Community, Photography


Photographer Virgil DiBiase turns his acute skills of observation to the dogs of Washington Square Park.



As a young boy in Ohio, Virgil DiBiase started taking snaps on the family Leica and never stopped. His portraits are sharp yet accessible, and capture seemingly-ordinary people and places, proving them extraordinary through his lens. His images cover ground from all over the US; across rural Indiana, small towns, fairs, and country roads. Whilst in New York City his photographic essay Washington Square Dogs came to life, a fascinating depiction of the bustling inner-city park and the canine and human characters that inhabit it.

How did you get your start in photography?
I was exposed to photography as a young boy, probably my first language was photography. My father was a photographer and he had a darkroom in the basement. I loved the smell of fixer, the red light and the magic of seeing a print appear in the tray. I remember just snapping away, not even caring about what the image looked like, but just exposing film so I could run to the darkroom and make prints. I still have my darkroom equipment, but for now it’s in boxes and I have converted to the digital world.

You seem very adept at capturing what is going on around you. Do you photograph on the fly?
I usually have a small camera with me wherever I go, and I am mostly interested in making photos of people, (mainly) strangers. I take their photos and of course they see me because I am physically very close to them, then I thank them. Sometimes they don’t notice but usually they do. For sure I influence the image by making myself present, but for me it works because it feels more engaging, and since most photos are garbage at least I had an engaging moment in the process!

Your work is predominantly in black and white. Why have you chosen this particular aesthetic?
I grew up with black and white everything—TV, magazines, newspapers and film. I am most comfortable with black and white. It allows me to focus on isolating the subject and looking for light, shadows, shapes. Colour is overwhelming for me. Every time I work in colour it seems that the main subject is the colour itself. I applaud those who are successful in making colour photos.

Washington Square Dogs captures the park and its going’s on beautifully. What drew you to it?
I made these photos the first time I returned to NYC after 25 years. I stayed in the Village and it was so different from when I remembered it in the 80’s. Everyone had dogs. I mean, everyone. And I am a dog lover. I have lived with dogs since childhood and currently have a German Shepherd. Can’t imagine life without a dog. My intention was to make photos of people. Street portraits. I followed the people with dogs and discovered the dog park in Washington Square Park. I was the only one dogless. I spent an entire week in the park. It was its own village. There was the Mayor of the dog park. The enforcers of the rules. The dog walkers. The social club drinking latte’s. The intellectuals reading poetry. All there with their dogs. The only obvious message here is that no matter where we live, no matter how dense the human population in a city like NYC, our canine friends have evolved with us, need us, enjoy us and we them.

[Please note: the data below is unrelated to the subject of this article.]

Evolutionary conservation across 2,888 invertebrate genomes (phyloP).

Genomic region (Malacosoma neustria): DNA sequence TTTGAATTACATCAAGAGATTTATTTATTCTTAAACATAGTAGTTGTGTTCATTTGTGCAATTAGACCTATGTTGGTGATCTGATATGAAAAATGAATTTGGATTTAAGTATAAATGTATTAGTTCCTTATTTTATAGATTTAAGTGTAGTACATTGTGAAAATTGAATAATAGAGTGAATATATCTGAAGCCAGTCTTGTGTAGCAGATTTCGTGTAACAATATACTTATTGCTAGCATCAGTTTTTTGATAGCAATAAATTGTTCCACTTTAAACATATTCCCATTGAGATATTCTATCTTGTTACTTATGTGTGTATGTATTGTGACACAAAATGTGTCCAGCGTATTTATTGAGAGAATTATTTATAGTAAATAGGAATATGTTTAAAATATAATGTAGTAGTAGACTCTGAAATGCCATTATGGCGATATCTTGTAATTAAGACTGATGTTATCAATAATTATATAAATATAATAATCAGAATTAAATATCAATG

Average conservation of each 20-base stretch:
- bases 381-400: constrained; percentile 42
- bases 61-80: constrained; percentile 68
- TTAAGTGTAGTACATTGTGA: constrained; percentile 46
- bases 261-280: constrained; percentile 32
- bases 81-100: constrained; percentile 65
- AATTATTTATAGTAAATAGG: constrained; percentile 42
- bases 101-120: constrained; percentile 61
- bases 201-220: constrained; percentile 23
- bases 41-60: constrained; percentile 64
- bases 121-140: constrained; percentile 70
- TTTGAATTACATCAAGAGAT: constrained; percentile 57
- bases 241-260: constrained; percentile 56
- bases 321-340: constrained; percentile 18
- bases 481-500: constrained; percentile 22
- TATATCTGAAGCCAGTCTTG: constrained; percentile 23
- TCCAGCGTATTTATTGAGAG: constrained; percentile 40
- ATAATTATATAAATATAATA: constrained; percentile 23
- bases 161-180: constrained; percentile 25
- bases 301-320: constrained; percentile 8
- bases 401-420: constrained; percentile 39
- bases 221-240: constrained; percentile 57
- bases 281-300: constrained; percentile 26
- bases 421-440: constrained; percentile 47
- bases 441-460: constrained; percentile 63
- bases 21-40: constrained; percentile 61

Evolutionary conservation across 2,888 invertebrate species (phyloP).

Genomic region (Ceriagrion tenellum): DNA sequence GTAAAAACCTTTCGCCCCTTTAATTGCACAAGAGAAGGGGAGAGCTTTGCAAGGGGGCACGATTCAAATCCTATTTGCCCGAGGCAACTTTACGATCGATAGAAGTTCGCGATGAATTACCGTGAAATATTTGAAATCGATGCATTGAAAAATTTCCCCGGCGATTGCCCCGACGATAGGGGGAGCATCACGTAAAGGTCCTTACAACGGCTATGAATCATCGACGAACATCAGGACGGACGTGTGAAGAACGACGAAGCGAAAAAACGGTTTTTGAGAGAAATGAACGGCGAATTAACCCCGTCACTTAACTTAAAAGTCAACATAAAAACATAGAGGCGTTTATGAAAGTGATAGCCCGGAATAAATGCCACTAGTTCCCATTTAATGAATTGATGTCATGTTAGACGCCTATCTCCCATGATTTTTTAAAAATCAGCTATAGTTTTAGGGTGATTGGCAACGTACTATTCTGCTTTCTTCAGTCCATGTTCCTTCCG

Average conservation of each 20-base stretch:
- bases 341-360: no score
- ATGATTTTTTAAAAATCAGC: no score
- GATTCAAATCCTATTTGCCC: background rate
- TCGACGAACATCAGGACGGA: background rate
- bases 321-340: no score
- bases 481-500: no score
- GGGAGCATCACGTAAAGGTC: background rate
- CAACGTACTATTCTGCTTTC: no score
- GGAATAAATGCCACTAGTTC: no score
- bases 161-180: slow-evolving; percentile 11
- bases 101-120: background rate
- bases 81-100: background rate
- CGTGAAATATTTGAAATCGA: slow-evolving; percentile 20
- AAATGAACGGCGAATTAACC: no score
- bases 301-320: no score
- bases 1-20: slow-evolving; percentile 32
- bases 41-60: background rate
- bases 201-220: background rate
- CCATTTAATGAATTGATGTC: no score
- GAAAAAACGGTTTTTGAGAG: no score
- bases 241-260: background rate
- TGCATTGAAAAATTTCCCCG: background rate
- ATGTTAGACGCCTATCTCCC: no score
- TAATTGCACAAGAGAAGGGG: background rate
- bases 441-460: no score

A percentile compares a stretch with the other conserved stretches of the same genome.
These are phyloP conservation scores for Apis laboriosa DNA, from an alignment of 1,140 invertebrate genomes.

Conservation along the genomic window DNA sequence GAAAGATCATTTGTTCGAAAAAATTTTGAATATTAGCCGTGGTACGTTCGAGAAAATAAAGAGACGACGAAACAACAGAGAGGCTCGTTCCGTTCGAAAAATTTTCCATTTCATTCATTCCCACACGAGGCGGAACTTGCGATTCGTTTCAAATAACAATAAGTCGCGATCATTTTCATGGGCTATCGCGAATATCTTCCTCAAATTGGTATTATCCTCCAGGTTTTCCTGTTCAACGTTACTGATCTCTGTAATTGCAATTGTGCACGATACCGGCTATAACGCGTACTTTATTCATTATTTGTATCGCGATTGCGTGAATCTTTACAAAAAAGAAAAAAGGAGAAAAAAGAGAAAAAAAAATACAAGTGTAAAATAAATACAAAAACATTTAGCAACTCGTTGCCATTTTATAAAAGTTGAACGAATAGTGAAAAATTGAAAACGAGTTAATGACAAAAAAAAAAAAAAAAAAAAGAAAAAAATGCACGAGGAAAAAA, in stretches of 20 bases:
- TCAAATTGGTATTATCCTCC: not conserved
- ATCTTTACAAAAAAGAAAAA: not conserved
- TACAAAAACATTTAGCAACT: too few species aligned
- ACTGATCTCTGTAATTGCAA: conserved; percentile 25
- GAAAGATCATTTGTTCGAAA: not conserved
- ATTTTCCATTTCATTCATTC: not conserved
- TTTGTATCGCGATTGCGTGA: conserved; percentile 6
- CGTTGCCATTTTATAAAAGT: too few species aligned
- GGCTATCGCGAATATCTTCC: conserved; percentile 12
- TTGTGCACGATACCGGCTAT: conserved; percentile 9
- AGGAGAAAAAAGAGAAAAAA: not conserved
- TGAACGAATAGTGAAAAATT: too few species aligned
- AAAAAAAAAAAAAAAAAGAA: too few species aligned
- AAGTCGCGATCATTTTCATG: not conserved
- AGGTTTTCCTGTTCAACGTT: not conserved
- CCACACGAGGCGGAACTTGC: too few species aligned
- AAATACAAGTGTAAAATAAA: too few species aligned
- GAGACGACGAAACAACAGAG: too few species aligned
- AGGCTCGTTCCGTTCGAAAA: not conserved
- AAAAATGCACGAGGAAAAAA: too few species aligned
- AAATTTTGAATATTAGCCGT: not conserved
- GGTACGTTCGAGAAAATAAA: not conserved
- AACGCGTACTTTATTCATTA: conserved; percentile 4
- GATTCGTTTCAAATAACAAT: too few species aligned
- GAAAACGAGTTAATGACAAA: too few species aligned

All images courtesy of Virgil DiBiase



A heartfelt thank you to all the photographers, artists, illustrators, and writers who trusted us, dived in, and brought us delight, grace, excitement, courage, wilderness, and wonder over the last five years. Their work not only reflects the bonds we share with our animal companions, it also celebrates their spirit.

None of this would be possible without our four-legged counterparts who sprinkle magic dust time and time again, and our readers, who embraced this kooky idea, rallied around us, and made this world theirs too. With friends like these, who needs nine lives?


Harrison Ford has taken on a role that was portrayed in the past by Clark Gable, Charlton Heston, and Rutger Hauer before him: the character John Thornton in the latest cinematic adaptation of Jack London’s 1903 novel The Call of the Wild. John Thornton becomes a human companion to Buck, the big St Bernard-Scotch collie mix who’s the heart of the story. The two meet in Yukon, Canada during the 1890s Klondike Gold Rush, and head off on an adventure into the great unknown together. Interestingly, Buck was portrayed using motion capture by Terry Notary, who you might recognise from that dinner scene in 2017’s Palme d’Or winning film The Square. Watch The Call of the Wild on Google Play, iTunes, and more.

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